U.S. Presidential Election Giving Americans Agita


Why the election is the biggest threat to the U.S. economy

Bankrate Senior Financial Analyst Greg McBride, former Dallas Fed advisor Danielle DiMartino Booth and Mainstay Capital Investment strategist David Kudla on how the uncertainty of the 2016 presidential election is the biggest threat to the U.S. economy.

Forget interest rates, volatility in the stock market and terrorism. Do you know what most Americans consider the biggest near-term threat to the economy?

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A new survey from Bankrate.com found that it’s the outcome of the presidential election that has citizens most concerned, far above every other major issue featured in the study.

“When you think about things that might normally be considered risks to the economy—things like a rise in interest rates, a sharp drop in the stock market, maybe all the weakness we’ve seen from overseas economies—those were single digits in terms of where they registered on the worries,” Greg McBride, chief financial analyst at Bankrate.com, told FOX Business. “Sixty one percent of Americans pointed to the election and that’s five times as many votes as what we saw for the second highest, which was terrorism, that ever-present concern that we live with now, which was just 12%.”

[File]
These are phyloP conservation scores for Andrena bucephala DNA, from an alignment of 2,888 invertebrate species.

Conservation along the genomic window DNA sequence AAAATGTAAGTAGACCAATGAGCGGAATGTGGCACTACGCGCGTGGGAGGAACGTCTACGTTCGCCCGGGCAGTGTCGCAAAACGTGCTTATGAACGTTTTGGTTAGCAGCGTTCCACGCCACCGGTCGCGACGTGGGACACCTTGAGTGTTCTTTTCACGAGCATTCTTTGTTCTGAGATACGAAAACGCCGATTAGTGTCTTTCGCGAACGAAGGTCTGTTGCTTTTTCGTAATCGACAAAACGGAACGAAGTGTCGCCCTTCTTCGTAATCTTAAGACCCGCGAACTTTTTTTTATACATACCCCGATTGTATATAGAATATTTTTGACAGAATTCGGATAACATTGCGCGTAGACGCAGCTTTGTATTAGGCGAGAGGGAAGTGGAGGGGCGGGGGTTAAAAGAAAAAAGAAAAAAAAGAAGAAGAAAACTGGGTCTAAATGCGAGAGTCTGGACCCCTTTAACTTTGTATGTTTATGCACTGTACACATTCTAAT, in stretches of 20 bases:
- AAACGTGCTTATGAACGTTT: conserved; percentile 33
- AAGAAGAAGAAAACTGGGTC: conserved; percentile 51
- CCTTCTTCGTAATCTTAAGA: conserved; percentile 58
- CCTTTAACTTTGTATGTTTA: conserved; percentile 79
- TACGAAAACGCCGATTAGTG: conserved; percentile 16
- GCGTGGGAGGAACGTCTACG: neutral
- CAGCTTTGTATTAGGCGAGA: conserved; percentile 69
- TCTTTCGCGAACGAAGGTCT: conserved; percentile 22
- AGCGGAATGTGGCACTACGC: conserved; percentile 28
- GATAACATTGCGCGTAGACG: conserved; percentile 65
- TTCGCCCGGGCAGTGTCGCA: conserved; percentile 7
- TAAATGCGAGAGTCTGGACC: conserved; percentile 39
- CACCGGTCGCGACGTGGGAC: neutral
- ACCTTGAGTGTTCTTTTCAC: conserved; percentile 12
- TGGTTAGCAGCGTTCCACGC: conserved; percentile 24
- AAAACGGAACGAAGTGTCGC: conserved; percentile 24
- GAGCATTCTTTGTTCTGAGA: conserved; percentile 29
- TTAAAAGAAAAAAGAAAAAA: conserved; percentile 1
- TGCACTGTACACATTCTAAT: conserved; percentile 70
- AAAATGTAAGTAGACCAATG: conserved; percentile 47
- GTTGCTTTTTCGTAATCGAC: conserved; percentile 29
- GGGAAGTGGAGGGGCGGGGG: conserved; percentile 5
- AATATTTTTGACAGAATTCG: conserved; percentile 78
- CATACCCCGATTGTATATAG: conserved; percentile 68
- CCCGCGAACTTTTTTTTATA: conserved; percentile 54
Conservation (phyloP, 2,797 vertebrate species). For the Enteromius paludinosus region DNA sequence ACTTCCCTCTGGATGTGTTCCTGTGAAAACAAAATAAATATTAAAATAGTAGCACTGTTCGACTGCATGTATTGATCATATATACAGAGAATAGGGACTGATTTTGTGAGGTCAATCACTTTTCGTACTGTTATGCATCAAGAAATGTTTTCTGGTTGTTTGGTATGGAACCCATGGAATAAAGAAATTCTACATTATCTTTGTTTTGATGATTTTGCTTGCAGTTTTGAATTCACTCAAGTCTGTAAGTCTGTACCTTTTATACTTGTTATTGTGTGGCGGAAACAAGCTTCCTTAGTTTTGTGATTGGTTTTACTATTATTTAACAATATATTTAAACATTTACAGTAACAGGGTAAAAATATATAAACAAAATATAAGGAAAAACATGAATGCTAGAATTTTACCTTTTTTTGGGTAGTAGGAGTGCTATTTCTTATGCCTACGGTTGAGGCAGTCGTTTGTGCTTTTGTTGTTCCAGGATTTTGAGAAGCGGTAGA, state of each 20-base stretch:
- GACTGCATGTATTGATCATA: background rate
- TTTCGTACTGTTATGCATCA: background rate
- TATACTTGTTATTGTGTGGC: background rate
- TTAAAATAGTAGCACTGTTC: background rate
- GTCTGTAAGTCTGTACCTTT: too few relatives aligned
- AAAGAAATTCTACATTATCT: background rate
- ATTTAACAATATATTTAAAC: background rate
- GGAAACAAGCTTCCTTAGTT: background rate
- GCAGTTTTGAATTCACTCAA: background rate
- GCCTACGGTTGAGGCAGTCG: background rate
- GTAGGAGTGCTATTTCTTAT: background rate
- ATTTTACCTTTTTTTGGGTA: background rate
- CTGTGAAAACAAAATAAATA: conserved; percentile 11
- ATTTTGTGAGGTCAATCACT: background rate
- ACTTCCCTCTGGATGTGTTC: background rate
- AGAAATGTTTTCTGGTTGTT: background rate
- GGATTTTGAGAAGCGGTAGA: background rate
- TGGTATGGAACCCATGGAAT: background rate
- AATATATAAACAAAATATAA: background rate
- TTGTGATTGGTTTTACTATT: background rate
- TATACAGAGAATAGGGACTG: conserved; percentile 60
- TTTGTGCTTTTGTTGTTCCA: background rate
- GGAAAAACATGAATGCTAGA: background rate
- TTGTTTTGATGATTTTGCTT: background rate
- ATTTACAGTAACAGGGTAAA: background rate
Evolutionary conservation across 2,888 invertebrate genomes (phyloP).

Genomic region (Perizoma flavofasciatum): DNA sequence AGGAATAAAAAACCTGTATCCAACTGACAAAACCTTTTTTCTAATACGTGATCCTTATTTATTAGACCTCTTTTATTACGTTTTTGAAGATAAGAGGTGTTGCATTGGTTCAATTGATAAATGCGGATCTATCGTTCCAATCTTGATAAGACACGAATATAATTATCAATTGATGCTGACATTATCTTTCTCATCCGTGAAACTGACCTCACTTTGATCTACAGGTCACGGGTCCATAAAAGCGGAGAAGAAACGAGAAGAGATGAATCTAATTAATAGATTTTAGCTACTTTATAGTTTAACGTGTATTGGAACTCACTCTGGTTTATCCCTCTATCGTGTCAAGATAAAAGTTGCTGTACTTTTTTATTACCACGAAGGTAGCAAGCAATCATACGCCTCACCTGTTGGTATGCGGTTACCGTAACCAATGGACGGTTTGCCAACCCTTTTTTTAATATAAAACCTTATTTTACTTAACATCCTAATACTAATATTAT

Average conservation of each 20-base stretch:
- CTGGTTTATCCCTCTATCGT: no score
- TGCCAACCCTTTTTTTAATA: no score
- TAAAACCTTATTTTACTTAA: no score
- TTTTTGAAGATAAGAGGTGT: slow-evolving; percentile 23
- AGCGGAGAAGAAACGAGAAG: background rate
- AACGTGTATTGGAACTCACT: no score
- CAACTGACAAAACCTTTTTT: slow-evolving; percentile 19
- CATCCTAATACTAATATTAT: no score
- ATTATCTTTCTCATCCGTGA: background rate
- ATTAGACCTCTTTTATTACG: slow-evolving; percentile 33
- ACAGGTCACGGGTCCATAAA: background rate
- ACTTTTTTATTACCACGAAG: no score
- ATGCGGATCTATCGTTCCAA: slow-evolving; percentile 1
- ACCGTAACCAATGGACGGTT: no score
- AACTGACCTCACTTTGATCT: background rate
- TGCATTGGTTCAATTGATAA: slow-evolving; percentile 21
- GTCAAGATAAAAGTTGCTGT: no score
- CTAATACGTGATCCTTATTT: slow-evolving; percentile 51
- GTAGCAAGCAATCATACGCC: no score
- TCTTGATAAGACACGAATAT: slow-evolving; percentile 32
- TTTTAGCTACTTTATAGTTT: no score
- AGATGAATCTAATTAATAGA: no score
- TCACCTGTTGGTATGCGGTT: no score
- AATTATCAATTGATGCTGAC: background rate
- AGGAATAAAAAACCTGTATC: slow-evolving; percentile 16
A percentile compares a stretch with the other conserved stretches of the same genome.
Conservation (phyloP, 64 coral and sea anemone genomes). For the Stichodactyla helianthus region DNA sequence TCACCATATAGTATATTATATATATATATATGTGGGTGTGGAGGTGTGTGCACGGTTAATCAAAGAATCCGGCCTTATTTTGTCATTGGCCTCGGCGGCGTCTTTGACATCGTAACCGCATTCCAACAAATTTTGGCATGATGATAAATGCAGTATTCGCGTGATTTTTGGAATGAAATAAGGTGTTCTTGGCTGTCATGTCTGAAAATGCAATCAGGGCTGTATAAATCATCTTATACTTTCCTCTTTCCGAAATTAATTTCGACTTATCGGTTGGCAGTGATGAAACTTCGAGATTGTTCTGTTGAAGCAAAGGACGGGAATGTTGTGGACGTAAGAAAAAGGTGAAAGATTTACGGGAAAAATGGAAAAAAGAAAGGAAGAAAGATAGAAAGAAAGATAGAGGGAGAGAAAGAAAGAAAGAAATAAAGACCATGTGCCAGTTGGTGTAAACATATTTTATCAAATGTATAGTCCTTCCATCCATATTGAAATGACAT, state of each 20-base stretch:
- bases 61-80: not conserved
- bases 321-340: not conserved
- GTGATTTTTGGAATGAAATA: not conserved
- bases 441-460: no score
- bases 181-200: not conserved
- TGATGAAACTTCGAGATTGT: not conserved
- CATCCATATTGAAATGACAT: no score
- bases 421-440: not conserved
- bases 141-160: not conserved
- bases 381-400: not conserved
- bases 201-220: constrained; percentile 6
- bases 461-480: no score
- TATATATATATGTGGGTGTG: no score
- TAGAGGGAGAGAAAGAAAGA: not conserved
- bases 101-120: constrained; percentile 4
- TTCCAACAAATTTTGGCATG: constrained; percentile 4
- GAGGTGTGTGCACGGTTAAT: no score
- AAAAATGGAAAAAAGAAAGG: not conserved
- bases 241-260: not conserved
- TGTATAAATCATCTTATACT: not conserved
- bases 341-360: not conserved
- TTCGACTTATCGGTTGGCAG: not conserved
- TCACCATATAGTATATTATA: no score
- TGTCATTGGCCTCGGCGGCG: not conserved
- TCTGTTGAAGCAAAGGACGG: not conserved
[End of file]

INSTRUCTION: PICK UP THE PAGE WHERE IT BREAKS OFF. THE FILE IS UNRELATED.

McBride explained that “uncertainty” was a major factor as to why people cited the election over every other topic.

“People don’t know what’s going to change, or if it does, by how much,” he said. “And those are questions that the consumer, the small business owner, the corporate executive, doesn’t definitively know the answer to today and they don’t know when they will… And so that type of uncertainty, that’s where the risk to the economy comes in.”

He added: “When people are anxious they don’t spend, the business investment that’s been so weak for so long… it’s not going to pick up as long as there’s that cloud of uncertainty hanging over it.”

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